Okay, Gentle Readers, I’m going to encourage you to visit another blog today. I’ve discovered an amazing new blog, written by an amazing young woman named Jill. Jill lives on a small farm in Wyoming and she blogs about things that I care deeply about, and other things that I want to learn about. Gardening. Cooking with whole foods. Jesus. Farm animals. Free-range chickens. Raising children. Making your own everything. Essential oils. And lots more.
A few weeks ago I discovered that Jill hosts a cool feature on her blog every Monday, called a “Homestead Barn Hop.” Every week she encourages other bloggers with homesteading-related posts to drop their links into her site, resulting in a cool new collection of homesteading stories and tips of all kinds, every week! I’ve learned a great deal from reading a few of these posts every Monday. Here are just a few of the topics that you can choose from this week:
- Raising heritage vs. hybrid hens.
- Spring lambing
- How to make bone broth
- Planting the “Three Sisters” in your garden
- Making a cheap and easy fence against the deer
(Oh! That last one is mine!) You can find all these homesteading-related links and hundreds more every Monday at The Prairie Homestead.
I’m quite sure that the lovely Jill and I are kindred spirits, and when she asked me if I wanted to write a guest post for her blog a couple of weeks ago, I didn’t hesitate. “Yes–yes–yes–yes!!” I think were my exact words. I had an idea for a post that I felt would fit nicely into her blog, and she graciously agreed with me.
Because of an amusing and frustrating work-related income change in our family, I’ve discovered that my “humble” skills of raising chickens and a big garden and a small orchard and a large family can certainly work together for good during lean times. Last summer when we were trying to catch our breath and pay our bills as my husband’s income dropped, I discovered that we could eat meal after meal after meal (after meal!) from my garden and my orchard and from the chicken house and really not miss much from the grocery store.
I mean, really, it was a big eye-opener. We are eating better than we’ve ever done, and have less grocery money than ever. It hardly seemed possible, but it was true. No longer did I walk into the grocery store and drop a hundred bucks on groceries. Instead, I paid a lot more attention to what I was planting; I used the garden and orchard produce more carefully; I become much more creative with my cooking; I traded bread for produce and meat at Farmer’s Market every week. We bought very little processed food (well, the occasional bucket of ice cream found its way into the cart and fudgsicles are practically a staple out here, and I can’t grow my own rice . . . you know . . .) and I got really creative with the fruits and vegetables that we produced on our place.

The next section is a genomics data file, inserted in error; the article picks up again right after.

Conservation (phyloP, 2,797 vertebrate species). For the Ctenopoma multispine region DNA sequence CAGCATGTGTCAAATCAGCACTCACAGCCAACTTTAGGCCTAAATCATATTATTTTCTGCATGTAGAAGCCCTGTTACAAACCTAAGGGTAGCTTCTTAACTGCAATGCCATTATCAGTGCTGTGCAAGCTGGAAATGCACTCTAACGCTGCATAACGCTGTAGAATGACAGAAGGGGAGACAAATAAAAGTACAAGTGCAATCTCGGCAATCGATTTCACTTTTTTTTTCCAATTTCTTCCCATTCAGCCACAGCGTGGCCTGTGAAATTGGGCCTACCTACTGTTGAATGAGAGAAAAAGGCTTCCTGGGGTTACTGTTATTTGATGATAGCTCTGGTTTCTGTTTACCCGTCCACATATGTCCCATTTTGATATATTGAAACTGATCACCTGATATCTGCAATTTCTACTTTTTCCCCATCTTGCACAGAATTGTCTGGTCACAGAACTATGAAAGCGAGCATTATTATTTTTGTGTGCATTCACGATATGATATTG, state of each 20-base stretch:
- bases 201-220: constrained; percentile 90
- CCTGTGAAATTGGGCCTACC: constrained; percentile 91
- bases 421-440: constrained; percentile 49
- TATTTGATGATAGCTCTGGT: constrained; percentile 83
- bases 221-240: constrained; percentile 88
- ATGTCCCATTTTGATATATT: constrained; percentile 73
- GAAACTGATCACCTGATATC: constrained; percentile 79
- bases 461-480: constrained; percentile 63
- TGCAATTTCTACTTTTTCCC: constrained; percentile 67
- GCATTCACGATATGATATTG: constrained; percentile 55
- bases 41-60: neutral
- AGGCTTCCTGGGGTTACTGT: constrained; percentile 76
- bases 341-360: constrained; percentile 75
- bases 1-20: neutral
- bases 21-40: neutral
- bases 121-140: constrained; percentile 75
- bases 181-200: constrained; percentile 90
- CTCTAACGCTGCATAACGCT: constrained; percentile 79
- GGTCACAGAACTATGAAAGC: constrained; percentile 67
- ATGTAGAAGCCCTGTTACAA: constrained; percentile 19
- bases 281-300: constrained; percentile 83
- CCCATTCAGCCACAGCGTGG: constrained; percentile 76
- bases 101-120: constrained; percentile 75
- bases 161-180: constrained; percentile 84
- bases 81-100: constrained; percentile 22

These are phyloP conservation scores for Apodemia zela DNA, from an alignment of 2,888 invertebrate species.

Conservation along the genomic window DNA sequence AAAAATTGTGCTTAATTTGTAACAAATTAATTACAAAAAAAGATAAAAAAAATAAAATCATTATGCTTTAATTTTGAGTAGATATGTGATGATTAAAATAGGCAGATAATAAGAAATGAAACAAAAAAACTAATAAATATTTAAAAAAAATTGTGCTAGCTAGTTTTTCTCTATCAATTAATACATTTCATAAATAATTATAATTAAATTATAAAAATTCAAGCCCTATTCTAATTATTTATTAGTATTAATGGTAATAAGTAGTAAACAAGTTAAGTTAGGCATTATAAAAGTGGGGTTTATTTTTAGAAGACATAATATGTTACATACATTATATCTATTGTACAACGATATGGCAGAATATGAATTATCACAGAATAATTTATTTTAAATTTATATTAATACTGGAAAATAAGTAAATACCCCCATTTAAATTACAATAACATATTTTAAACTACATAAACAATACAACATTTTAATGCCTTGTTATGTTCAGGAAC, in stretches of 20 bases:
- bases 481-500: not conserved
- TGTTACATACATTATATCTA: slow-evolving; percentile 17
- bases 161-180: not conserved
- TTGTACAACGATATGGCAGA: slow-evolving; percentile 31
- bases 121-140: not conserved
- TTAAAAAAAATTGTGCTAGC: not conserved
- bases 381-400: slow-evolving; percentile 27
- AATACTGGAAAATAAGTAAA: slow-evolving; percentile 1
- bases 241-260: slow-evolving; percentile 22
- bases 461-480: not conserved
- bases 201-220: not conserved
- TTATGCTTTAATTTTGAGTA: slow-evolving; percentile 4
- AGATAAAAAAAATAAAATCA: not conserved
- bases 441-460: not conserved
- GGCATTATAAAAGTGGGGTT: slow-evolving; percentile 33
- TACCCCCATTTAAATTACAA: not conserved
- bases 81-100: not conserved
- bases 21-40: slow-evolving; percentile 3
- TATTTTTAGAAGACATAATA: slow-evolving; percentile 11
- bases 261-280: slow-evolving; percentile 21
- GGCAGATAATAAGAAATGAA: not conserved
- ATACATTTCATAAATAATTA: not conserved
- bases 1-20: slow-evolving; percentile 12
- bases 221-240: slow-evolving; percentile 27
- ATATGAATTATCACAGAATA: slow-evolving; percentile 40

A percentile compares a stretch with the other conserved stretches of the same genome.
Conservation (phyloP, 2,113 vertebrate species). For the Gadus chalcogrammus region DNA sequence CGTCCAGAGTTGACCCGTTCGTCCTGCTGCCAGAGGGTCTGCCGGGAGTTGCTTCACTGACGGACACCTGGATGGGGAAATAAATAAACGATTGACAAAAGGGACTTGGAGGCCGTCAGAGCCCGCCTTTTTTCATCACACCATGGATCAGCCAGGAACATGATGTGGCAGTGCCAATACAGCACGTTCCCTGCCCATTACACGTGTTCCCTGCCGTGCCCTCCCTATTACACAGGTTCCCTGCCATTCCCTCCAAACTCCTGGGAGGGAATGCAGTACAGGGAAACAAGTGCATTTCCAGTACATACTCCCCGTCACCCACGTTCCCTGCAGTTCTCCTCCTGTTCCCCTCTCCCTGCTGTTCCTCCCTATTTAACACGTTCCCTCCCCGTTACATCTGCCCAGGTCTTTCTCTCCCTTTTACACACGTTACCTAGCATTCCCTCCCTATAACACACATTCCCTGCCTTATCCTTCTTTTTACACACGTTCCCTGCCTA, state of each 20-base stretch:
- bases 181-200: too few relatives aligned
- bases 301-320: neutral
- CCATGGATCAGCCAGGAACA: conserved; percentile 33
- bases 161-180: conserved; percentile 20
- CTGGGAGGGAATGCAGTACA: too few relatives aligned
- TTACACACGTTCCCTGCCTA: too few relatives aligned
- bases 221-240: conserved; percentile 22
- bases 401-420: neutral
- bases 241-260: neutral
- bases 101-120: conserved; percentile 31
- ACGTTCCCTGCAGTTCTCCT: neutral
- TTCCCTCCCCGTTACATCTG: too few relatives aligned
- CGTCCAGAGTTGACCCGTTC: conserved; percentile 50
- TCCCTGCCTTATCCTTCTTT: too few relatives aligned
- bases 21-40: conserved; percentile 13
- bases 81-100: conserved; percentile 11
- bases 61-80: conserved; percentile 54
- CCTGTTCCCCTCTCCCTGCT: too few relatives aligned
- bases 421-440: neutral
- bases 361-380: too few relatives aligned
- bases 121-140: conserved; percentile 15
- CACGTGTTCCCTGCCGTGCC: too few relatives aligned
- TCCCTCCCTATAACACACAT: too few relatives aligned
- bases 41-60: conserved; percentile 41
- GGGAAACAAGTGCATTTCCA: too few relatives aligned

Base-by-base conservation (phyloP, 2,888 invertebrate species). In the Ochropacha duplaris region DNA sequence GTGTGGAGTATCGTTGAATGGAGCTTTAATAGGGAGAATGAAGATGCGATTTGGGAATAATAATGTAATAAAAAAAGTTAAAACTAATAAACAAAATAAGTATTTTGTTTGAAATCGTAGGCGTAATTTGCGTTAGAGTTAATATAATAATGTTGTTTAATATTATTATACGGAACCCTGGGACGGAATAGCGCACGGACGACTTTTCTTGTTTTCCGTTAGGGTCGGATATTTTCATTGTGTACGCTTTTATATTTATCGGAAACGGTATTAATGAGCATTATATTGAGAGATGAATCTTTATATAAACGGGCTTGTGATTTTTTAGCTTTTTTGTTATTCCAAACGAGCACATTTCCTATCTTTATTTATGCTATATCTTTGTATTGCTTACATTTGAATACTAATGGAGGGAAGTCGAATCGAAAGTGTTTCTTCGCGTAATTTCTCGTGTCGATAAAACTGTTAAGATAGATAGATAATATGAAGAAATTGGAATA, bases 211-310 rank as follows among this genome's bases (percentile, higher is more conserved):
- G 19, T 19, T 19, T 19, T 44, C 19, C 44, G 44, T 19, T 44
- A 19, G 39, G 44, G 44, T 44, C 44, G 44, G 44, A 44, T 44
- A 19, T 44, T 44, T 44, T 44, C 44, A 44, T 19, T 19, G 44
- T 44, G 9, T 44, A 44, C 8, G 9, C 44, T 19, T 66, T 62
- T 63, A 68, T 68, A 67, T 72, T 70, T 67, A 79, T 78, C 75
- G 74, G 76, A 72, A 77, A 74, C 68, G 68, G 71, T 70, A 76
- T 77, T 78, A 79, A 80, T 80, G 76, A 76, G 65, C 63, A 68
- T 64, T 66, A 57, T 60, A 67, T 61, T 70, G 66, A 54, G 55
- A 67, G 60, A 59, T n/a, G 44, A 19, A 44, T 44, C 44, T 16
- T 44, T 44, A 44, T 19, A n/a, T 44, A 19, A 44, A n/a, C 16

Here is what I learned: this was all forced on me because suddenly we were grappling with how to live on much, much less, but it turned out to be a very good thing, and actually we eat so much better and wiser now.
Kale is so much more nutritious than potato chips, for example. Homemade bread made with freshly-ground wheat is loads better-tasting and better for you than the “air bread” (my kids’ term) you can buy in the store. Pop and candy bars are a waste of money and actually are full of all kinds of stuff that probably you’re better off without. You can prepare eggs hundreds of different scrumptious ways, and if you’ve got really good eggs, nobody complains.
All that back story is just to explain that I don’t spend a lot of money on fancy gardening tools. I just don’t. Well . . . I must confess that if I had the money for a fancy new mower with a rototiller and a grass bagger, and a huge mower deck and a dandy plow in the front . . . (sigh) I’d certainly buy one, but for now I’m thankful that my dear dad will come out and rototill my garden in the spring, and that we can still coax our used-up riding lawn mower to run. Most of the time.
We have so much to be thankful for. No matter what, I will not forget that. My old hoes and shovels and trowels, if I take care of them, should last a long, long time. You just don’t need much fancy equipment to get a lot of goodies out of a garden!
That said . . . I get pretty excited about anything that will help me use my time wiser, especially in the garden, where I tend to plant more than ten people could keep up with, when there’s only me and my two youngest kiddos (bless them)–Amalia and little Mack–to help.
And that’s what I wrote my guest post for Jill about, a few new gardening tools that I’ve discovered this year and how they bless me and save me time and effort, every time I head out to my garden!
If you have a garden or even just a few plants in pots, it’s so helpful to have a few great tools that help you do your gardening faster and better, isn’t it? These new things make me so happy, and make me feel so smart, and that’s a pretty cool deal, really. Read about my favorite new finds on The Prairie Homestead today.
And then I’d love it if you’d make a note in the comments section below about any new garden tools that you’ve discovered recently that help you to garden smarter! We’re all in this together, aren’t we?
- Rhubarb-cherry-berry bread pudding for the Fourth of July!
- A Slew of Varmints